Rep. Garamendi honors African-American military veterans

Congressman John Garamendi, far right, listens to Claud Caviness speak about his time in the Air Force at the Mount Calvary Baptist Church in Fairfield Sunday. Five African Americans who had served in the Air Force spoke about their experiences in an interview conducted by Congressman Garamendi. (Daily Republic-Adam Smith)

FAIRFIELD — Congressman John Garamendi literally made history Sunday by hosting an interview at Mount Calvary Baptist Church with several African-American men who’d served in the military and U.S. Air Force during the 1950s and 60s. The event will later become a part of the Smithsonian.

Tuskegee Airman Col. Edward Woodard was supposed to attend the event, but was taken to the hospital early Sunday morning because of health problems.

During the question-and-answer session, a young woman asked the men how they had could have patriotism for a country that didn’t treat them as equals.

Though their reasons differed, each man, without a pause, said they never questioned their patriotism.

The men, James Tate, Bobby Robinson, Arie Lee Williams, Claud Caviness and Fred Young, all served in the military and Air Force during a time when racial segregation was rampant.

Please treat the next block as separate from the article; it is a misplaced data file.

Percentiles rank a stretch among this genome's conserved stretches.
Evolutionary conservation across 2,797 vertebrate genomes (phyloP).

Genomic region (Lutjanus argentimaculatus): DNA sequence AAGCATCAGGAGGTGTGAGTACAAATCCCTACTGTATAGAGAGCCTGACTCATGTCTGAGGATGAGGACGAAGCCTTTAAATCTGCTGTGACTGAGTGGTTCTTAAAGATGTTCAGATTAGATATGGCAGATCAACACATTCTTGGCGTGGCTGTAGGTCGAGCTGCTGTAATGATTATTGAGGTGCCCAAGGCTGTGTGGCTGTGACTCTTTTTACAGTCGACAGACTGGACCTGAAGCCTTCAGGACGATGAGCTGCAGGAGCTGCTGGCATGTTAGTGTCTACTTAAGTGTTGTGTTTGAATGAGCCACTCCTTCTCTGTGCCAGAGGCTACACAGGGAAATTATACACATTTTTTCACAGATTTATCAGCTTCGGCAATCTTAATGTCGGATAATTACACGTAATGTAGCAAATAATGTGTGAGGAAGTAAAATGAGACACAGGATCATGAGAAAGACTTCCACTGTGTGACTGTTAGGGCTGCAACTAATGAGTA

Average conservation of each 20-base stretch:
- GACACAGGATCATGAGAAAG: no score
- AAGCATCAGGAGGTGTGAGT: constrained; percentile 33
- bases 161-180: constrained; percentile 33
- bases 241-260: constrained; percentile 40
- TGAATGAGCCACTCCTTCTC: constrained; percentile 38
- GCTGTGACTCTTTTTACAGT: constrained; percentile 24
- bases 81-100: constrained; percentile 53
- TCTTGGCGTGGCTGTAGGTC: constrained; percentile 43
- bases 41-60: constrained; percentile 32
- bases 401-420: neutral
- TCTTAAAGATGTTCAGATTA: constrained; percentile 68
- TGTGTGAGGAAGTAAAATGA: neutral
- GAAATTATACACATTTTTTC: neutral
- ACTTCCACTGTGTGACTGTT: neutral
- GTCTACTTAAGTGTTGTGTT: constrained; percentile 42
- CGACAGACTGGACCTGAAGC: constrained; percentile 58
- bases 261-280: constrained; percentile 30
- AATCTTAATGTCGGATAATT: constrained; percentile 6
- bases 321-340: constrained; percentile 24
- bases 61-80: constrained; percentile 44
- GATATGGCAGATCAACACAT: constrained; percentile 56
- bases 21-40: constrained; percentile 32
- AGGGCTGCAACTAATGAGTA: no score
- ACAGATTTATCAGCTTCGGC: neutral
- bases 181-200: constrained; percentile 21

All of the men were born in the South; many recalled growing up under Jim Crow laws.

“I thought ‘why do I have to get off the sidewalk?’ ” Williams said. “That bothered me.”

Many of the men also recalled the extreme conditions and violent treatment they endured in the South.

Caviness said he and his family left the South when he was 5 years old after his father was dragged behind a police car nearly two miles to the local police station.

Robinson remembered as a child walking far through the woods to the store to avoid going into the white community, where often times people would sick dogs on him.

“The Air Force was my ticket out the woods,” Robinson laughed.

The men collectively served during the late 1940s through early 1970s, spanning a time period when segregation turned to integration, but racism still persisted.

Williams was based in Okinawa, Japan, in 1949. When he first arrived the soldiers were segregated — black men lived at the bottom of the hill, white men at the top. One day, that all changed.

“My commander, Johnson, gave us a powerful order: ‘You will integrate,’ ” Williams said. “It was the best time of my life when I went up that hill.”

Some 30 years later, in the 1970s, Robinson experienced race riots while based at Travis Air Force Base. The Air Force, he said, shipped the black airmen to Vietnam as a way to deal with the race-riot problem.

All of the men had stories of struggles and barriers during their service, but despite it all they still stand proudly as patriots, honored to have served.

That honor, patriotism and courage will now permanently become an important part of America’s history.

“You are to be thanked,” Garamendi told the men. “You are the ones who broke through the barriers.”